Keywords: 18s Rrna Targeted Oligonucleotide Probe ; Aquatic Hyphomycetes ; Confocal Laser Scanning Microscopy Clsm ; Fluorescence Hybridization Fish
    ISSN: 1434-2944
    E-ISSN: 1522-2632
    Library Location Call Number Volume/Issue/Year Availability
    BibTip Others were also interested in ...
  • 7
    In: FEMS Microbiology Reviews, December 2000, Vol.24(5), pp.661-671
    Description: Biofilms, accumulations of microorganisms at interfaces, have been described for every aqueous system supporting life. The structure of these microbial communities ranges from monolayers of scattered single cells to thick, mucous structures of macroscopic dimensions (microbial mats; algal‐microbial associations; trickling filter biofilms). During recent years the structure of biofilms from many different environments has been documented and evaluated by use of a broad variety of microscopic, physico‐chemical and molecular biological techniques, revealing a generally complex 3D structure. Parallel to these investigations more and more complex mathematical models and simulations were developed to explain the development, structures, and interactions of biofilms. The forces determining the spatial structure of biofilms, including microcolonies, extracellular polymeric substances (EPS), and channels, are still the subject of controversy. To achieve conclusive explanations for the structures observed in biofilms the cooperation of both fields of investigation, modelling and experimental research, is necessary. The expanding field of molecular techniques not only allows more and more detailed documentation of the spatial distribution of species, but also of functional activities of single cells in their biofilm environment. These new methods will certainly reveal new insights in the mechanisms involved in the developmental processes involved in the formation and behavior of biofilms.
    Keywords: Biofilm ; Structure ; Species Diversity ; Functional Heterogeneity ; Development
    ISSN: 0168-6445
    E-ISSN: 1574-6976
    Library Location Call Number Volume/Issue/Year Availability
    BibTip Others were also interested in ...
  • 8
    Language: English
    In: FEMS Microbiology Ecology, 2000, Vol.32(3), pp.215-223
    Description: Abstract The response of sulfate reducing bacteria (SRB) to oxygen stress under oligotrophic conditions in particle-free systems was studied in (i) sterile Berlin drinking water; (ii) mineral medium; and (iii) in coculture experiments with aerobic bacteria. Using a polyphasic approach including anaerobic cultivation, fluorescent in situ hybridization (FISH) and digital image analysis, the behavior of the strains zt3l and zt10e, isolated from Berlin groundwater and affiliated to the family Desulfovibrionaceae, was compared to the type strains Desulfomicrobium baculatum and Desulfovibrio desulfuricans. Anaerobic deep agar dilution series were performed for the determination of cell culturability. FISH and subsequent digital image analysis of probe-conferred fluorescence intensities were used for the assessment of metabolic activity. For the in situ identification of both isolates in coculture tests, two strain-specific oligonucleotides were developed and evaluated. The total cell counts of stressed SRB in drinking water decreased during the course of the assay dependent on the strain. Both environmental isolates could be cultured for a longer period than cells of D. baculatum and D. desulfuricans, respectively. The FISH intensities showed a strain-specific behavior. When exposed to simultaneous oxygen stress and carbon limitation in mineral medium, total cell counts of all four strains remained constant throughout a period of 72 days. The rate of culturability differed between the investigated strains. The decrease of metabolic activity as assessed by FISH was a strain-specific property. Exposure of SRB to oxygen stress and carbon starvation in coculture experiments with Aquabacterium commune resulted in strain dependent prolonged culturability and a delayed decrease of the metabolic activity compared to pure culture tests for all strains tested. Total cell counts of SRB were constant throughout the whole experiment.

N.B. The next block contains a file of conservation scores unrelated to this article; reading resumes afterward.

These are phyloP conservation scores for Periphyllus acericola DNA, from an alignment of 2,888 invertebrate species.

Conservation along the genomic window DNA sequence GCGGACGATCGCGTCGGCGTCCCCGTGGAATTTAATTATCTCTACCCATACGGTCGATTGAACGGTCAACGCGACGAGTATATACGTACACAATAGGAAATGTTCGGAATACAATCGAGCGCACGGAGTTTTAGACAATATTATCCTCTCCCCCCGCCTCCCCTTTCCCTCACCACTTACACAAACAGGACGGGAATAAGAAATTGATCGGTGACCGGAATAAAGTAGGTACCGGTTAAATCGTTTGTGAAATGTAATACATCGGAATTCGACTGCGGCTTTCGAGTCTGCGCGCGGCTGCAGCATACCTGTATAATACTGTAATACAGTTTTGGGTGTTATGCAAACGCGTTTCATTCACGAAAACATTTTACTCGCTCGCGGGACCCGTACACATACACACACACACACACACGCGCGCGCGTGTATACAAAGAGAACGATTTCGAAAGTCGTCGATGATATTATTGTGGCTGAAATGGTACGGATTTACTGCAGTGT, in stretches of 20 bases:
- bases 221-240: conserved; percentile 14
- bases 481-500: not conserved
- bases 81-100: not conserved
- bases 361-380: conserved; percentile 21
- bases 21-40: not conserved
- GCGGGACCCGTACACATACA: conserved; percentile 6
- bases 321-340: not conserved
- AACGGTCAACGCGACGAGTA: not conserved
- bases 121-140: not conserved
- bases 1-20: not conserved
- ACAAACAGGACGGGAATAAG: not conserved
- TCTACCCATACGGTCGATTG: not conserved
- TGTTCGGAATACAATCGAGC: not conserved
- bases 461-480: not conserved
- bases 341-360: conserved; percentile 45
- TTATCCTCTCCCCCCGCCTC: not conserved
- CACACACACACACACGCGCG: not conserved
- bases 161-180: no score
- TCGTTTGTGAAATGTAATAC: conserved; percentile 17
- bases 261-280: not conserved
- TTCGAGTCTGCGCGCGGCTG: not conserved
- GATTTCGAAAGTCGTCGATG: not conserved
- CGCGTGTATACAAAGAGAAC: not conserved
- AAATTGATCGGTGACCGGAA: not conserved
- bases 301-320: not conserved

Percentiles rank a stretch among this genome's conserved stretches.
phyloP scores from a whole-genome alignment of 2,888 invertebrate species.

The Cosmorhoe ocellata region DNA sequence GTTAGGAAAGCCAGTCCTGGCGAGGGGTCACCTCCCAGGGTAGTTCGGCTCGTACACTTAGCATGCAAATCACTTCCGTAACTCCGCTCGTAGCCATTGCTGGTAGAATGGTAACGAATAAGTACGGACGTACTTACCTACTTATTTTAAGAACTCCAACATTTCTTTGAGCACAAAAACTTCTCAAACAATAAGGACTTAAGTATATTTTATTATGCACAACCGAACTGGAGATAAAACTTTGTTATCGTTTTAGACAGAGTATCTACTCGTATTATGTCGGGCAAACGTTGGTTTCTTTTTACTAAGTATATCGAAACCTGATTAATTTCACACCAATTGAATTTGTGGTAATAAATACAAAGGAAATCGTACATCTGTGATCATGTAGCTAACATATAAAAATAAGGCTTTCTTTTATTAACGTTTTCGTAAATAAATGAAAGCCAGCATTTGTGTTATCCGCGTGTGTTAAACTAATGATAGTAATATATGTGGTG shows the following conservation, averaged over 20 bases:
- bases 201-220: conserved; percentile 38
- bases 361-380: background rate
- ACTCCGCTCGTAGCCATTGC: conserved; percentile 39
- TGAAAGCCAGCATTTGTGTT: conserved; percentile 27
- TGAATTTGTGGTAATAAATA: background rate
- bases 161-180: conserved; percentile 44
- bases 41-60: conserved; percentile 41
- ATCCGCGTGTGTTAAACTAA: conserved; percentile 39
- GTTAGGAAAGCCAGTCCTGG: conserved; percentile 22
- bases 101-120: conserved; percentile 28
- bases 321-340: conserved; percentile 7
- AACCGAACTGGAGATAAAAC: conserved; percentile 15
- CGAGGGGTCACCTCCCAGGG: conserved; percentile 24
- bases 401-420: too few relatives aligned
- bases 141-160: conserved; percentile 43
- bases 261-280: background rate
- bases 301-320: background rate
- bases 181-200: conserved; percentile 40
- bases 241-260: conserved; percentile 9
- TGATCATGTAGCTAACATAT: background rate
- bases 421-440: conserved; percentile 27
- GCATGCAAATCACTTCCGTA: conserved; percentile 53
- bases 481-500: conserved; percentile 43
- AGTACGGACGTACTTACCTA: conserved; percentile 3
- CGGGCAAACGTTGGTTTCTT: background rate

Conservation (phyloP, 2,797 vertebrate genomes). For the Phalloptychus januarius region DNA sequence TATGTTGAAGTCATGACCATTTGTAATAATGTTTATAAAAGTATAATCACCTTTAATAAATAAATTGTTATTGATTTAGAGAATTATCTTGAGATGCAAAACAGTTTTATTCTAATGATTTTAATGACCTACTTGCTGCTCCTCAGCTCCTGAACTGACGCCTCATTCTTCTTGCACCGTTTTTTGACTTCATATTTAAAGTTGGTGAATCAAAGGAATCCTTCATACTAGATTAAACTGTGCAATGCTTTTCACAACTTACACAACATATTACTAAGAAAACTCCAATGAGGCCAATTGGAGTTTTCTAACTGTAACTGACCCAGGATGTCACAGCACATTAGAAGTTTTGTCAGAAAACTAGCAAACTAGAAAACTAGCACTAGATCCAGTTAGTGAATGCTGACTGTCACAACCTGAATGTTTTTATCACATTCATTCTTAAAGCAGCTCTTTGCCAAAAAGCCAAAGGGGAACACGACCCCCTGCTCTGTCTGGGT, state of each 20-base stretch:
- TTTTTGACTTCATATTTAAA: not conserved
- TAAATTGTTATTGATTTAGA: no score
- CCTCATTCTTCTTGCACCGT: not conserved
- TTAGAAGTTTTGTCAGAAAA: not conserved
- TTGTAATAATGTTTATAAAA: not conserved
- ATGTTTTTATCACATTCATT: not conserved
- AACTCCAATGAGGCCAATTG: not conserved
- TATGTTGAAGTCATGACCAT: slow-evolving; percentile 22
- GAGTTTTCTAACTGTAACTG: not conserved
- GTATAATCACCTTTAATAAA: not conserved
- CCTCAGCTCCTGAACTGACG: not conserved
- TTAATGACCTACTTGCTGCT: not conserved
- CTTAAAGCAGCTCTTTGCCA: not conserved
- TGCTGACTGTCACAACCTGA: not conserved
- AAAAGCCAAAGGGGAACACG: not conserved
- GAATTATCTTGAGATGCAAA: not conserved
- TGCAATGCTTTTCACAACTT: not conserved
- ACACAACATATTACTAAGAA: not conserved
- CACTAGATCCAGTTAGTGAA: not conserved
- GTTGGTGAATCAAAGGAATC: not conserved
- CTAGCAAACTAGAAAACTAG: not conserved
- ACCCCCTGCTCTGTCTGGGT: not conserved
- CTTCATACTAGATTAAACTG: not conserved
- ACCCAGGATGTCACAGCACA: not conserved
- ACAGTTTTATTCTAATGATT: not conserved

Keywords: Sulfate Reducing Bacterium ; Drinking Water ; Oxygen Stress ; Fluorescent in Situ Hybridization ; Digital Image Analysis ; Environmental Sciences ; Biology
    ISSN: 0168-6496